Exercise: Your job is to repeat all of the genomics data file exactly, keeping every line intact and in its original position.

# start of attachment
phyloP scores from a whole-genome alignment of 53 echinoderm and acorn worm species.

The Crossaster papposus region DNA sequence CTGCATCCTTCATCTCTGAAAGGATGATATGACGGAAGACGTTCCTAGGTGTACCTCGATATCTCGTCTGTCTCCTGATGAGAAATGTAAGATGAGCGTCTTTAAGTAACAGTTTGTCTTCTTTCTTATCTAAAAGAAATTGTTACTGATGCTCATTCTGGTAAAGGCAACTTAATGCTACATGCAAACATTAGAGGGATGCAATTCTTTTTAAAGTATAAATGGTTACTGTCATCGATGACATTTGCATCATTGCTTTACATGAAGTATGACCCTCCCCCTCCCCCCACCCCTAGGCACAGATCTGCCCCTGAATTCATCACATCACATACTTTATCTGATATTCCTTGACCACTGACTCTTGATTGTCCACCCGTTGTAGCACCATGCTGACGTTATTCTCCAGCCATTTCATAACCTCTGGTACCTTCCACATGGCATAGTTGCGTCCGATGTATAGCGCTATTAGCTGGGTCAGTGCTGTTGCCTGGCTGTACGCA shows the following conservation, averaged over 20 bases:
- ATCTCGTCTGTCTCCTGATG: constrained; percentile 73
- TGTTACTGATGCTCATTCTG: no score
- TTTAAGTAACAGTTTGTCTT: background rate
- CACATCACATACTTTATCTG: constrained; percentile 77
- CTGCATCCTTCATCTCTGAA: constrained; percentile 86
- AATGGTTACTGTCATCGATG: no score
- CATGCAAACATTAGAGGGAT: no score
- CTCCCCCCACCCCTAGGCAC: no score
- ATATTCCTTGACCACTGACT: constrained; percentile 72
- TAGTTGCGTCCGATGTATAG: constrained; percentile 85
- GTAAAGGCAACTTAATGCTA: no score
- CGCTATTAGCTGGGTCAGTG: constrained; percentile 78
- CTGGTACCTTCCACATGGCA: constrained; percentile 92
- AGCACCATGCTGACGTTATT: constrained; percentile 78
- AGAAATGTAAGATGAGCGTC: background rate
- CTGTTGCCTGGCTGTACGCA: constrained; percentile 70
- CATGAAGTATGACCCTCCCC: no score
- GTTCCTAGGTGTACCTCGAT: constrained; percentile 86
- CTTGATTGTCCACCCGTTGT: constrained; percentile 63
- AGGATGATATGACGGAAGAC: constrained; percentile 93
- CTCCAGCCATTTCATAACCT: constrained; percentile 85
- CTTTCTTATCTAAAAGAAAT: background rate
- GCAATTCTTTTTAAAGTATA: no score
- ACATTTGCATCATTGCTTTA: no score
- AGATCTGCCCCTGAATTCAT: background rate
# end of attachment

phyloP scores from a whole-genome alignment of 53 echinoderm and acorn worm species.

The Crossaster papposus region DNA sequence CTGCATCCTTCATCTCTGAAAGGATGATATGACGGAAGACGTTCCTAGGTGTACCTCGATATCTCGTCTGTCTCCTGATGAGAAATGTAAGATGAGCGTCTTTAAGTAACAGTTTGTCTTCTTTCTTATCTAAAAGAAATTGTTACTGATGCTCATTCTGGTAAAGGCAACTTAATGCTACATGCAAACATTAGAGGGATGCAATTCTTTTTAAAGTATAAATGGTTACTGTCATCGATGACATTTGCATCATTGCTTTACATGAAGTATGACCCTCCCCCTCCCCCCACCCCTAGGCACAGATCTGCCCCTGAATTCATCACATCACATACTTTATCTGATATTCCTTGACCACTGACTCTTGATTGTCCACCCGTTGTAGCACCATGCTGACGTTATTCTCCAGCCATTTCATAACCTCTGGTACCTTCCACATGGCATAGTTGCGTCCGATGTATAGCGCTATTAGCTGGGTCAGTGCTGTTGCCTGGCTGTACGCA shows the following conservation, averaged over 20 bases:
- ATCTCGTCTGTCTCCTGATG: constrained; percentile 73
- TGTTACTGATGCTCATTCTG: no score
- TTTAAGTAACAGTTTGTCTT: background rate
- CACATCACATACTTTATCTG: constrained; percentile 77
- CTGCATCCTTCATCTCTGAA: constrained; percentile 86
- AATGGTTACTGTCATCGATG: no score
- CATGCAAACATTAGAGGGAT: no score
- CTCCCCCCACCCCTAGGCAC: no score
- ATATTCCTTGACCACTGACT: constrained; percentile 72
- TAGTTGCGTCCGATGTATAG: constrained; percentile 85
- GTAAAGGCAACTTAATGCTA: no score
- CGCTATTAGCTGGGTCAGTG: constrained; percentile 78
- CTGGTACCTTCCACATGGCA: constrained; percentile 92
- AGCACCATGCTGACGTTATT: constrained; percentile 78
- AGAAATGTAAGATGAGCGTC: background rate
- CTGTTGCCTGGCTGTACGCA: constrained; percentile 70
- CATGAAGTATGACCCTCCCC: no score
- GTTCCTAGGTGTACCTCGAT: constrained; percentile 86
- CTTGATTGTCCACCCGTTGT: constrained; percentile 63
- AGGATGATATGACGGAAGAC: constrained; percentile 93
- CTCCAGCCATTTCATAACCT: constrained; percentile 85
- CTTTCTTATCTAAAAGAAAT: background rate
- GCAATTCTTTTTAAAGTATA: no score
- ACATTTGCATCATTGCTTTA: no score
- AGATCTGCCCCTGAATTCAT: background rate